Fish Rearing Cage Program
The Lake Almanor Fish Rearing Cage Program, one of the largest and most successful pen projects in the State, is located in the Hamilton Branch area at the intersection of Hwy. 147 and County Road A-13 at the northeast corner of Lake Almanor. This area is one of the most popular bank fishing areas for anglers and their families. The facilities at the public access area are maintained by the association which hosts parking, picnicking, and toilets.
The Fish Rearing Cage Program was established in 1985 in the Hamilton Branch area by two local fishermen, Jim Pleau and Reuben Chavez with the assistance of Ron DeCoto, a biologist with the Department of Fish & Game (DFG). They started with two nylon net pens which were located at Lassen View Resort owned by Jim and Reuben. The DFG provided the fish via hatcheries to rear during the winter months. DFG also provide food to feed the fish, acquired the necessary permit from PG&E to have the nylon nets in the waters of Lake Almanor, and took responsibility for maintenance of the net cages.
The cage program was very successful; so much so that DFG decided to provide two aluminum cages which were a much sturdier structure than nylon nets. It was at this time that the Almanor Fishing Association (AFA) was established.
In 1988 DFG provided eight more aluminum cages from a failed Lake Orville cage program. That brought the number of cages up to ten which is what AFA has today. Each cage can hold up to 5,000 fish. In addition, stairs were installed by the Screen Shop out of Redding, CA. and paid for by DFG. The stairs lead down from the top of Hamilton Branch to a transfer dock used to get to the cages. DFG continued to cover the cost for all the cage maintenance, delivery of fish, and fish food. The Almanor Fishing Association continued to be responsible for feeding the fish during the winter months (October – April). The Association did minor maintenance to the cages, docks, and pontoon boats during those early years.
In the fall of 2007, DFG transferred ownership and maintenance of the 18-year-old fish rearing cage program to California Inland Fisheries Foundation Inc. primarily because the state could no longer afford to pay for the maintenance and the fish food. In 2009 Kokanee Power was granted ownership to cover the fish food, insurance liability, and permit from PG&E for the project. AFA took ownership for the maintenance and continued responsibility for feeding the fish. This same year the cage program appeared to be in danger of ending because of the condition of the cages. After 22 years in the water, they badly needed repairs; the supporting timber and floats were water-logged and looked like one big storm away from breaking apart. The AFA Board of Directors and membership were very concerned and wanted to keep this program moving forward. In 2010 and 2011 repairs on the pens were done by volunteers with financial support from CIFFI, Kokanee Power, and the Plumas County Fish and Game Commission. Brett Womack of Almanor Dock Supply was also instrumental with the platform work that was needed. In the end, the five wooden platforms and ten aluminum pens were successfully repaired!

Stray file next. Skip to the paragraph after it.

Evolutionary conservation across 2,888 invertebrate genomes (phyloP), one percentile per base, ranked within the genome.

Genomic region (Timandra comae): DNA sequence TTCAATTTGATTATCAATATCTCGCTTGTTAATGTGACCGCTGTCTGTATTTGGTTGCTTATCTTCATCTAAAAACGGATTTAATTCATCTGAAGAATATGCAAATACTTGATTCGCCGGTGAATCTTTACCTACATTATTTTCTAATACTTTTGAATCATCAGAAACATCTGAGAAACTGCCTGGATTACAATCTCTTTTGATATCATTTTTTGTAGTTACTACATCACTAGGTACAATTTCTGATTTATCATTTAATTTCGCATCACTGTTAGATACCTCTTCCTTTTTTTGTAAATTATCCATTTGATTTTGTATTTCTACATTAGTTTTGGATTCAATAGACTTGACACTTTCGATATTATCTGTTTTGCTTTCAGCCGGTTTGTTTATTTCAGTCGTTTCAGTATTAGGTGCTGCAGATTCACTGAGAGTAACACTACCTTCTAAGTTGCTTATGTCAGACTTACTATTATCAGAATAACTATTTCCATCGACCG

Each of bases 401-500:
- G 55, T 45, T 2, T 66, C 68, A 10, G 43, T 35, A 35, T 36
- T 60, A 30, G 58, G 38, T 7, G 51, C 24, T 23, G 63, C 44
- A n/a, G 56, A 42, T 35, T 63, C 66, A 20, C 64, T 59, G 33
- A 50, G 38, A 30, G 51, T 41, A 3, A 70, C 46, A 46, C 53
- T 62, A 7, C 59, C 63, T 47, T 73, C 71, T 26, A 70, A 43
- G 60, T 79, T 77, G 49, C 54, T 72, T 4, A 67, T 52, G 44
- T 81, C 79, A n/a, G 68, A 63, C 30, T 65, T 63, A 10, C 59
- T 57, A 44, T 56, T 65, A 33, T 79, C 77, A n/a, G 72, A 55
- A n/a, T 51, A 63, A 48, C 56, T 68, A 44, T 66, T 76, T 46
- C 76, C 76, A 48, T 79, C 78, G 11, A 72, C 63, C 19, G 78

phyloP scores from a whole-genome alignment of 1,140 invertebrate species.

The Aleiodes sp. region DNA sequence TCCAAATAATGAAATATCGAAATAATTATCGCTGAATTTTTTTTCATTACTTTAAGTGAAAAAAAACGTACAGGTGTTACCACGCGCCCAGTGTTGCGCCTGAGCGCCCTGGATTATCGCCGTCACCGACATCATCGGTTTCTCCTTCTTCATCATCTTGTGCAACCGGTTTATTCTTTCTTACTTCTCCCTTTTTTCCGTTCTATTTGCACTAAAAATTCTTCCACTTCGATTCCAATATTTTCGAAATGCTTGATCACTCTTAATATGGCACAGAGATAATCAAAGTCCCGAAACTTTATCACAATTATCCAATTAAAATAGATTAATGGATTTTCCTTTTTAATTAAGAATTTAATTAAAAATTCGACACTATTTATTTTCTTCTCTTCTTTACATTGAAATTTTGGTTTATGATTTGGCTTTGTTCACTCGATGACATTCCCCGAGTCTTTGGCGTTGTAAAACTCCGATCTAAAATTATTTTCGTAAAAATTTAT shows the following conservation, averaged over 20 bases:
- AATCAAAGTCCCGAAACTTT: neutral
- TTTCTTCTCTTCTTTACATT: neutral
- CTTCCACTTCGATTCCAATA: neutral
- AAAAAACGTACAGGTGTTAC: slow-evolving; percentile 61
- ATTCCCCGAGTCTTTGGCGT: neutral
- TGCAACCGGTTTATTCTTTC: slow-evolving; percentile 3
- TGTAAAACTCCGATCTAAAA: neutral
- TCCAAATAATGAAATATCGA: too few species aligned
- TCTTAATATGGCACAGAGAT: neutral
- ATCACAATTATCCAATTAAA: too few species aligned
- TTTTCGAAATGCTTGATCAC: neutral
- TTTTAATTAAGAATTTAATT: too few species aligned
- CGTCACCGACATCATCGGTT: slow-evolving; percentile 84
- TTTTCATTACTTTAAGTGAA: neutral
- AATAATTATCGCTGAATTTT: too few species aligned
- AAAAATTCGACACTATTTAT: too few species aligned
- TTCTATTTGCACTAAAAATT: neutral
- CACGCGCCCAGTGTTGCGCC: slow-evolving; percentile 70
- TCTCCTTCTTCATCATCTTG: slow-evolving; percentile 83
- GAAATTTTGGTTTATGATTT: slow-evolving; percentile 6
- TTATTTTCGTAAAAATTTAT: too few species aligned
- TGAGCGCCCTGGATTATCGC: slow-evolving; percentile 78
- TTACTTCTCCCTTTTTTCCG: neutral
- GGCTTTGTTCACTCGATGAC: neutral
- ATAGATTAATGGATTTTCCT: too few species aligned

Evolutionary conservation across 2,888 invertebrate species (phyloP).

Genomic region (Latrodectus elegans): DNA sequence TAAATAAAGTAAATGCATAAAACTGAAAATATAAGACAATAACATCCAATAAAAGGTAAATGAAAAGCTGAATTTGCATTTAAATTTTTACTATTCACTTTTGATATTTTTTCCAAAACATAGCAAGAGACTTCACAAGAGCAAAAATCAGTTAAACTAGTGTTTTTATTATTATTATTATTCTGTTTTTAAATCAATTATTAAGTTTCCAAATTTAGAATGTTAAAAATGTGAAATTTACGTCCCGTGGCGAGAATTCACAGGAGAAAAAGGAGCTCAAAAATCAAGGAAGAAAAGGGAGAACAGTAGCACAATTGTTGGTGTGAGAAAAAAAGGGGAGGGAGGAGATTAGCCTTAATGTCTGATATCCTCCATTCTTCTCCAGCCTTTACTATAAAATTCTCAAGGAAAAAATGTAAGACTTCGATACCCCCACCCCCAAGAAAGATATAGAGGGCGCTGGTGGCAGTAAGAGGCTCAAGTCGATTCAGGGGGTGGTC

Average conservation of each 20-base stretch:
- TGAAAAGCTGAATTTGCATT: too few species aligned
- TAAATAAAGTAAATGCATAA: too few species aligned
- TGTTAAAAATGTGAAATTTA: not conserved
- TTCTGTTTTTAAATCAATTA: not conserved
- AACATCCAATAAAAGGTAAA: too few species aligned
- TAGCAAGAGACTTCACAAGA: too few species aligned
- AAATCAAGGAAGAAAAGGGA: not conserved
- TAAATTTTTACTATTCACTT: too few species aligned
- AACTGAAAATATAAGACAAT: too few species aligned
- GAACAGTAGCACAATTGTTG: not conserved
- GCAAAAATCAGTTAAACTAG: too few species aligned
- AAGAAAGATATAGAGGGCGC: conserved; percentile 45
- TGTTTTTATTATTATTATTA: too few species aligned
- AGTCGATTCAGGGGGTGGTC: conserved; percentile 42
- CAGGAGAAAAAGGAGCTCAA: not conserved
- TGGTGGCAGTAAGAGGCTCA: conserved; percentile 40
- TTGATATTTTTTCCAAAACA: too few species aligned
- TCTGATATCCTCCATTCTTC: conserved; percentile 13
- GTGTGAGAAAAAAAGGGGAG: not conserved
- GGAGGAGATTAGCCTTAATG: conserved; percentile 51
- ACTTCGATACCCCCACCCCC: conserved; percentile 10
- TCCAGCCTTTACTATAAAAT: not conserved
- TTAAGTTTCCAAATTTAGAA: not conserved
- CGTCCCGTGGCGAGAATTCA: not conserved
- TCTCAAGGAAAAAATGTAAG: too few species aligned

Historically, 50,000 Eagle Lake trout are delivered each year by the DFG (aka DFW when they changed their name in 2013). It takes 15,000 pounds of fish food during the time the fish are in the cages until they are released into the lake. To date, Jim, Reuben, and the association have released more than 3.2 million Eagle Lake trout into the lake for the enjoyment of anglers.
Fish get delivered to Lake Haven via DFW trucks and are unloaded to a transfer cage and then to the aluminum holding cages in Hamilton Branch where they remain for the winter. AFA volunteers feed the fish on a daily basis throughout the winter and early spring. When the fish are delivered, they average 4-6 inches long. When they are released starting in April or May, they are usually 10 to 13 inches long. After the release of fish, the cages remain anchored in the Hamilton Branch to await next year’s delivery.
They are cleaned several weeks before the next fish arrive in late October or early November depending on the weather.